Honda Civic hatchbackHonda doesn’t design new diesel engines that often, but when it does, it makes some of the best.

A 2.2-litre diesel Honda Civic is already out on UK roads, but this new i-DTEC is the first ever 1.6-litre capacity diesel Honda has made.

Honda insiders are describing it as their most important engine in a decade and say it will soon be powering a quarter of all the cars they sell in the UK.

It means this new Civic is now up against the 1.6 diesel-powered versions of the Volkswagen Golf and the SEAT Leon. We’ve just driven it for the first time and discovered it certainly has the numbers to give the Golf and the Leon a run for their money.

The Civic’s main headline is its 118bhp and emissions of just 94g/km of CO2. Not so long ago, diesel engines were producing these numbers the other way around with a sub-100 brake horse power figure and emissions greater than 100g/km. It’s a major achievement by Honda’s engineers to swap these over. The result is that this Civic not only has more poke than the Golf but you won’t have to pay any road tax because its emissions are below the 100g/km threshold. Its torque figure beats all similarly sized rivals too with its maximum 221 lb/ft coming in at 2000rpm – just where we want it.

Honda Civic Hatchback

If that wasn’t enough, it’s also the lightest diesel engine in the world, making it less nose-heavy than many other diesels hatchbacks. It also rides even better than the 2.2-litre diesel Civic, thanks to new fluid-filled bushes in the front suspension. Sadly, the car is let down ever so slightly by its rear suspension, which when you hit bumps, throws the car out of its smooth rhythm.

Honda has used a simple torsion beam rear suspension design because it wanted to give the Civic class-leading for boot space (a massive 100 litres over its rivals), but it can’t compete with the independent rear suspension of the Golf and Leon for refinement and handling.

Honda has certainly taught this new i-DTEC to take small sips from the fuel tank though. It returns 75mpg. This isn’t a figure taken from the brochure; I did actually see figures near to this on my test drive which was split between the motorway and winding mountain roads.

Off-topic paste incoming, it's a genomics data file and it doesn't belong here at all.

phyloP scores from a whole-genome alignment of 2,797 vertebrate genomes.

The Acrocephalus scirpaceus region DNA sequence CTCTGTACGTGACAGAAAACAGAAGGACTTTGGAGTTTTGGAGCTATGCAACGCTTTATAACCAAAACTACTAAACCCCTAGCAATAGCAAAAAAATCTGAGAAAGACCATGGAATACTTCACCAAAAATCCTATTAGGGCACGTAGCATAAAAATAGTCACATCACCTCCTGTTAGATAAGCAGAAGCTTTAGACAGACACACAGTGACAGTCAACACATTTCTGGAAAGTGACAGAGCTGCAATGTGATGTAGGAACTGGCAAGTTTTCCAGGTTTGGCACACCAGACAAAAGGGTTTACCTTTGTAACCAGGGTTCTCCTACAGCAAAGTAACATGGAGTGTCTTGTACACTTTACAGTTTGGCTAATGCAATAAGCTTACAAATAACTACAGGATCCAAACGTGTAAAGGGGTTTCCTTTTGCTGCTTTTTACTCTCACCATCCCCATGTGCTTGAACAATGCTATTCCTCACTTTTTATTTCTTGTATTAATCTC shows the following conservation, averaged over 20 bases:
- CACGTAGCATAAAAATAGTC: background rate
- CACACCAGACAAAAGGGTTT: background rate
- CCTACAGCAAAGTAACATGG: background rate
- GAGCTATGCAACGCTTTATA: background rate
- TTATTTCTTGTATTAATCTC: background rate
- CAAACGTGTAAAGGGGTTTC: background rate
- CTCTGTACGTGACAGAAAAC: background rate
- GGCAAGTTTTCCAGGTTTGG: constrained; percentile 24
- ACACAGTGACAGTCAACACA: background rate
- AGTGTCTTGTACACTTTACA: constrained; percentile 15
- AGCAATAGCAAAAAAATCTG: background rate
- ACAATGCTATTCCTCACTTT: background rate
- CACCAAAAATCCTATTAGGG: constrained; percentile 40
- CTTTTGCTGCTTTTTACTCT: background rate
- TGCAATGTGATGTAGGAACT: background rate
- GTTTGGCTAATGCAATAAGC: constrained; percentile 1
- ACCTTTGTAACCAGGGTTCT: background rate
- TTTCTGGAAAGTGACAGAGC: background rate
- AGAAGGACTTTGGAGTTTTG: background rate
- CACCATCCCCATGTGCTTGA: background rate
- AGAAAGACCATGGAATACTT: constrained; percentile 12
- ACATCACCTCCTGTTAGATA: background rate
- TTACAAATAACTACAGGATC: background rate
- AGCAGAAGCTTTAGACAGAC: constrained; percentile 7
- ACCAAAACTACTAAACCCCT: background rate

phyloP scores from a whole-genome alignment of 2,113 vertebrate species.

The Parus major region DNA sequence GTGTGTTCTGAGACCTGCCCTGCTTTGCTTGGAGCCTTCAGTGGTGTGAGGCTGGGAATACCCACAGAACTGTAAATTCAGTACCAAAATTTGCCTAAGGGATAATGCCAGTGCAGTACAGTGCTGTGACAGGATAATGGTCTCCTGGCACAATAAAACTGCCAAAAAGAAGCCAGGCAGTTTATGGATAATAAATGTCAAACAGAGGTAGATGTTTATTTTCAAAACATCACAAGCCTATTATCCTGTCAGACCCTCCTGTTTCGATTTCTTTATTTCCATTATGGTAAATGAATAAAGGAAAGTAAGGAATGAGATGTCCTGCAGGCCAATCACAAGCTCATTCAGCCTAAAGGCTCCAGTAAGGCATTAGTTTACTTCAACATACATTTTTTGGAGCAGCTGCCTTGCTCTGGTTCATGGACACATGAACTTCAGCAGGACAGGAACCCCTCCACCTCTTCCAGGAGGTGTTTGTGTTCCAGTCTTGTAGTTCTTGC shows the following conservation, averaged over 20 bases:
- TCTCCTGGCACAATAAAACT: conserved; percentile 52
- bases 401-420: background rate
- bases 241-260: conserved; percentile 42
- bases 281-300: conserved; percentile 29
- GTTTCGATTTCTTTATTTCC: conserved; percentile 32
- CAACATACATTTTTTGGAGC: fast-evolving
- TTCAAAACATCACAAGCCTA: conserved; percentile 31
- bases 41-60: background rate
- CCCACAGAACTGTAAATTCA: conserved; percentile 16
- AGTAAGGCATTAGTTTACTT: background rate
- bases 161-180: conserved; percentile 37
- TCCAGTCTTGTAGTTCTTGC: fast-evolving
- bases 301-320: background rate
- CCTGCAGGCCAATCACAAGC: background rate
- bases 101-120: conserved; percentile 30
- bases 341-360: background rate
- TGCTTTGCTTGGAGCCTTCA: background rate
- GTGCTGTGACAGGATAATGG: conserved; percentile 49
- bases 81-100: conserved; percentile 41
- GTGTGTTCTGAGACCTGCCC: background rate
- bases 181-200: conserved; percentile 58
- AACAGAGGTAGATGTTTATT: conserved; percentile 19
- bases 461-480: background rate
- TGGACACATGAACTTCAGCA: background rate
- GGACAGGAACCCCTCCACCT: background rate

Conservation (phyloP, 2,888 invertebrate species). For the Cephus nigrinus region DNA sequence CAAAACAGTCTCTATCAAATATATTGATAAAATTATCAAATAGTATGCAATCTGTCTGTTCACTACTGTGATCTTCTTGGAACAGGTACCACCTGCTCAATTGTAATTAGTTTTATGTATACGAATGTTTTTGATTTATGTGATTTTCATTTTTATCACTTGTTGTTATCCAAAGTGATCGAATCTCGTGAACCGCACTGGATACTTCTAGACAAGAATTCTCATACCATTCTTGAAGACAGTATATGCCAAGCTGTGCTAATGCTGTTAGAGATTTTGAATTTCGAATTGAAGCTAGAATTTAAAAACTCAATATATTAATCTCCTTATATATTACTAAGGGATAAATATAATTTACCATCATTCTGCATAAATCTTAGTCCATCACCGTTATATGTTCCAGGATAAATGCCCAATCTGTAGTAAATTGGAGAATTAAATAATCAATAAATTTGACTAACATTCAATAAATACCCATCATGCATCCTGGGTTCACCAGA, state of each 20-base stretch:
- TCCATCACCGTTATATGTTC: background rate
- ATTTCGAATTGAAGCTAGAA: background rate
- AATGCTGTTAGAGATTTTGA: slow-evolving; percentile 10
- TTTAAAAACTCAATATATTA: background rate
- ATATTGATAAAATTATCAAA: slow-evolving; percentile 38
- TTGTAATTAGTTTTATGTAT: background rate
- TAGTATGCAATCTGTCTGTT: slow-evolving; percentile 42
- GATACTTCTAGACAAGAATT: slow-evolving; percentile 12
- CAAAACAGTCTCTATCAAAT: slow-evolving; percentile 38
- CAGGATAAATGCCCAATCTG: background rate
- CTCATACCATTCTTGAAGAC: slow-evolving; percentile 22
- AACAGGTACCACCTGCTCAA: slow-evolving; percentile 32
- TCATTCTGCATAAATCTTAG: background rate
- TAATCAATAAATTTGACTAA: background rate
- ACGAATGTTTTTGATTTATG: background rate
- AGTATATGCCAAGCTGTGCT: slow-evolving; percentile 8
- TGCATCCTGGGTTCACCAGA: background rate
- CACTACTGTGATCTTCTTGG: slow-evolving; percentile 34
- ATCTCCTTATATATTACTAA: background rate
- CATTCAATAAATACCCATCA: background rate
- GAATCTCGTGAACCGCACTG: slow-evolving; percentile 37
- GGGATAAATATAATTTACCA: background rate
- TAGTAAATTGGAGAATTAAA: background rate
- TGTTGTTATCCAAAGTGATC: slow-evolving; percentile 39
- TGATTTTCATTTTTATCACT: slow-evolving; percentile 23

This diesel is extremely quiet too, thanks to some Honda-trickery in cleverly separating engine components that share the same resonant frequency. Additionally, there’s a lot of soundproofing between the engine and the cabin, and what’s more, inside there’s even a noise cancelling sound system, making this one of the quietest diesels to sit in and drive currently on sale.

Honda Civic hatchback

If you are after a family car to keep your weekly fuel bill down, yet still feel lightfooted enough to drive to work and have some fun, then the 1.6-litre i-DTEC Civic delivers. And at £19,400, it’s only £405 more than the equivalent Golf and £2,000 less than the 1.6 TDi A3.

With its performance and fuel efficiency combo bettering anything currently on offer from rivals, Civic sales should see a boost in 2013 – some predictions say sales will treble – helped in in part by a huge surge in fleet owners looking at this new diesel to cut down its fleet fuel costs.

Three out of every four customers for the new Civic diesel are expected to be fleet drivers.

Honda also chose this launch to announce that this new 1.6-litre diesel is just the first of a new range of diesel engines which will replace its entire current line-up over the next three years, falling under the ‘Earth Dreams Technology’ banner – a moniker similar to VW’s BlueMotion and Ford’s ecoBoost.

The Honda Civic should be in dealers for test drives in January 2013.

By Dan Tye, Deputy Editor